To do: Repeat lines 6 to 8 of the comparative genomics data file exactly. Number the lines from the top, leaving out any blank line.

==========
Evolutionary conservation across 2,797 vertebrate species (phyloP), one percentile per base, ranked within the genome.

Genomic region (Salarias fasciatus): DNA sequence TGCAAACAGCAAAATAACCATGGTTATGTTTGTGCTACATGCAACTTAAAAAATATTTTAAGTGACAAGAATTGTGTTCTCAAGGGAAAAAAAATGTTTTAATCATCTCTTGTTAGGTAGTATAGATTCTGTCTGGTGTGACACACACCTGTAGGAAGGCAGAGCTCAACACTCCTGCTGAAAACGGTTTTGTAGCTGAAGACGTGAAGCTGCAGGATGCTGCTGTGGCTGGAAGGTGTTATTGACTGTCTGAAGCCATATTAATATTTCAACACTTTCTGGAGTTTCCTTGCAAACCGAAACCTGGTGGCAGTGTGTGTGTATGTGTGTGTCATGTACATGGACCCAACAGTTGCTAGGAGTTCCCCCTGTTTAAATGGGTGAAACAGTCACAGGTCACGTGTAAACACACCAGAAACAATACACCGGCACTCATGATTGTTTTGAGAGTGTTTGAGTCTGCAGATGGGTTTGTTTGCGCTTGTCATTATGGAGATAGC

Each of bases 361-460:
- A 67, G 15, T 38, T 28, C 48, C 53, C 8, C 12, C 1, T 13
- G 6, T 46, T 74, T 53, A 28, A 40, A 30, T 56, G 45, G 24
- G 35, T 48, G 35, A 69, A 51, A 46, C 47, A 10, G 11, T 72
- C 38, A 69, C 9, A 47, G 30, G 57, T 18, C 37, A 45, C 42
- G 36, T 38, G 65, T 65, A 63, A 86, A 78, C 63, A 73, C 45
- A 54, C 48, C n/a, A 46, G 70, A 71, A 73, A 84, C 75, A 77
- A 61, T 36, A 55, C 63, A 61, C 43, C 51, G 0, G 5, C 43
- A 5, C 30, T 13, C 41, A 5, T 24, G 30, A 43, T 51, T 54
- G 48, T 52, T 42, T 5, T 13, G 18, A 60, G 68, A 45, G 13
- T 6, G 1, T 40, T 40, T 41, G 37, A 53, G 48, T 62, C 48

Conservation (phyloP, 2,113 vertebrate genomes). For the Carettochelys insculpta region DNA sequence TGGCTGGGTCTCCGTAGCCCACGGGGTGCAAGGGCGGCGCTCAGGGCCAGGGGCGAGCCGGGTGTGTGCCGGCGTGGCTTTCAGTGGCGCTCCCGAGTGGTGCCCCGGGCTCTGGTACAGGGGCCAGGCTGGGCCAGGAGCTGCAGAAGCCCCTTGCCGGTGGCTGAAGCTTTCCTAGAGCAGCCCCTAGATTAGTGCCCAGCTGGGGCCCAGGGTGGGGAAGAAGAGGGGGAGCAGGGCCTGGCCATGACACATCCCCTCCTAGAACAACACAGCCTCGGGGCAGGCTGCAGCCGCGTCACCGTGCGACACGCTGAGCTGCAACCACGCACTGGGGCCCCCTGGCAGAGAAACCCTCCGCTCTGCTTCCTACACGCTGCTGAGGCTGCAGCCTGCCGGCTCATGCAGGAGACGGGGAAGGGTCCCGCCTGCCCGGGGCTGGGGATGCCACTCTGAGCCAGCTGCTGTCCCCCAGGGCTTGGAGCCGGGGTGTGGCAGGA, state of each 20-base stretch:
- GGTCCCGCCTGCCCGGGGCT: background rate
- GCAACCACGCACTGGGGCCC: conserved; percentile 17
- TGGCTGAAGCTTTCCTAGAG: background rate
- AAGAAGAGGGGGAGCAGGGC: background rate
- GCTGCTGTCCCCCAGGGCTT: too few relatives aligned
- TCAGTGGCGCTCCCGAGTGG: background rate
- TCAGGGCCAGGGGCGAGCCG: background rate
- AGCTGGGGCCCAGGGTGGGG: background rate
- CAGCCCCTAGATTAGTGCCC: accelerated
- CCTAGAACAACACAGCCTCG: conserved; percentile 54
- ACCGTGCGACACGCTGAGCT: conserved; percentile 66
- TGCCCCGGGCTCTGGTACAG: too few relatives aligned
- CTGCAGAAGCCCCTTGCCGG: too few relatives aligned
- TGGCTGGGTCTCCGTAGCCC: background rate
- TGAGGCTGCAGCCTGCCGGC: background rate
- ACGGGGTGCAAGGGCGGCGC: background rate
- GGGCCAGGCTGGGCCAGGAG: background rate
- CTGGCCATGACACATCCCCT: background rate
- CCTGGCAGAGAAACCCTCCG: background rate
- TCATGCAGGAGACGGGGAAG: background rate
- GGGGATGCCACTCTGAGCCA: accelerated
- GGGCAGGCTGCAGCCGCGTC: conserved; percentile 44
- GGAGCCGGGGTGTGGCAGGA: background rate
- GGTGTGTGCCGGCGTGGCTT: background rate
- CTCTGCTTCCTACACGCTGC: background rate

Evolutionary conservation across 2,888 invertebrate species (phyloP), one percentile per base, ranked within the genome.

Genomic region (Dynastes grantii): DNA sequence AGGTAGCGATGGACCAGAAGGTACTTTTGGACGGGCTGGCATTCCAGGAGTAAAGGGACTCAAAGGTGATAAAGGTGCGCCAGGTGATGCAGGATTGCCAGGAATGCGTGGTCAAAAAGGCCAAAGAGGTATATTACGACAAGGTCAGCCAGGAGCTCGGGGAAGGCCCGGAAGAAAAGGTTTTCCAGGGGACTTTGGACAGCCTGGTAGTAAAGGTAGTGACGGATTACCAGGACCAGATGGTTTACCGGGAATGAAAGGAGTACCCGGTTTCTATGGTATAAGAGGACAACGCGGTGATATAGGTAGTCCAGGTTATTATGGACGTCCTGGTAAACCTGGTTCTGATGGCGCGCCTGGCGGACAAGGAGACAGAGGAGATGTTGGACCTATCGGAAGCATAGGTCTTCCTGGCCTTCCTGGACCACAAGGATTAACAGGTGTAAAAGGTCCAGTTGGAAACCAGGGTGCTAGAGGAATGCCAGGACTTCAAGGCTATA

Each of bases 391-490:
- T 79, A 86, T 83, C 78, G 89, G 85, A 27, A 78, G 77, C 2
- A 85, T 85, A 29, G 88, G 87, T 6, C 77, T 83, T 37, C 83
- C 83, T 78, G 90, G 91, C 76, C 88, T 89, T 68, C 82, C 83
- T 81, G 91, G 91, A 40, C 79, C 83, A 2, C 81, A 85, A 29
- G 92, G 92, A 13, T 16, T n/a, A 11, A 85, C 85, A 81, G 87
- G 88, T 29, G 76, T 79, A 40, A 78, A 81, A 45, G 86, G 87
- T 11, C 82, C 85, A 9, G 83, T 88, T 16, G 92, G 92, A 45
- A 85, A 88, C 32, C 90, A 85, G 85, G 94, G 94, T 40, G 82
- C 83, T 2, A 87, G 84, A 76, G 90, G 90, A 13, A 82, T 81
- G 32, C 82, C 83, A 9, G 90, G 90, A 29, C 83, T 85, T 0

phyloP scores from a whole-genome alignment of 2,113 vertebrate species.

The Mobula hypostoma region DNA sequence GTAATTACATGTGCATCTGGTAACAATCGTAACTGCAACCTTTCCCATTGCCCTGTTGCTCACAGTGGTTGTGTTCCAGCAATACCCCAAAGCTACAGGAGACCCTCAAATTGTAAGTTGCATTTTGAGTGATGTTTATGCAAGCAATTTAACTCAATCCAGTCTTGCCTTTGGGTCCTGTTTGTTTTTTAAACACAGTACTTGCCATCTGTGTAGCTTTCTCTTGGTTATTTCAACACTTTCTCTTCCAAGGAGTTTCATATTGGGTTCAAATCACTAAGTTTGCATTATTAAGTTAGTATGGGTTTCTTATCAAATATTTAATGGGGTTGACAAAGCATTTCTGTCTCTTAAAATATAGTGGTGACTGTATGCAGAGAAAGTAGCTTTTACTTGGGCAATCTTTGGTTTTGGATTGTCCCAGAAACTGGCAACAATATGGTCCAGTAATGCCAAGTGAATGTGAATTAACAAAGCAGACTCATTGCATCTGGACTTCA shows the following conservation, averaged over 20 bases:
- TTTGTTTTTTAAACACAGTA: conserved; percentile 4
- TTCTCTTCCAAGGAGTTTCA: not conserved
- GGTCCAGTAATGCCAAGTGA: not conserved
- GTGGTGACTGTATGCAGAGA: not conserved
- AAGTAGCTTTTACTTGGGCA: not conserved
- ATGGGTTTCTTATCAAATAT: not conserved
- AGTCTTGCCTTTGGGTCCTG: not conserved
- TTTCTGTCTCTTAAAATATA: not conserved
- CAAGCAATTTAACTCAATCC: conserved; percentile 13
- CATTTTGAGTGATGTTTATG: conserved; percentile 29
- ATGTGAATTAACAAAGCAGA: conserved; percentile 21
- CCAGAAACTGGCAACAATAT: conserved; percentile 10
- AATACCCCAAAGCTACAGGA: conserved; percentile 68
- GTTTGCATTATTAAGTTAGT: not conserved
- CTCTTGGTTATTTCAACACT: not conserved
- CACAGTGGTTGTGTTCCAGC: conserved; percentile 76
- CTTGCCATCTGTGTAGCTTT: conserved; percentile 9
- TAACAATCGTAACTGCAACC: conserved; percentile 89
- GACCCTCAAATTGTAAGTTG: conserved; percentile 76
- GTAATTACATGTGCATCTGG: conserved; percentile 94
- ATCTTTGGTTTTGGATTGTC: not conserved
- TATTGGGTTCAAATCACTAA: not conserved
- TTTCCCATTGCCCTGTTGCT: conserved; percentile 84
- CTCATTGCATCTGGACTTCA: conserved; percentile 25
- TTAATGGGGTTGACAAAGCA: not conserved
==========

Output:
- G 35, T 48, G 35, A 69, A 51, A 46, C 47, A 10, G 11, T 72
- C 38, A 69, C 9, A 47, G 30, G 57, T 18, C 37, A 45, C 42
- G 36, T 38, G 65, T 65, A 63, A 86, A 78, C 63, A 73, C 45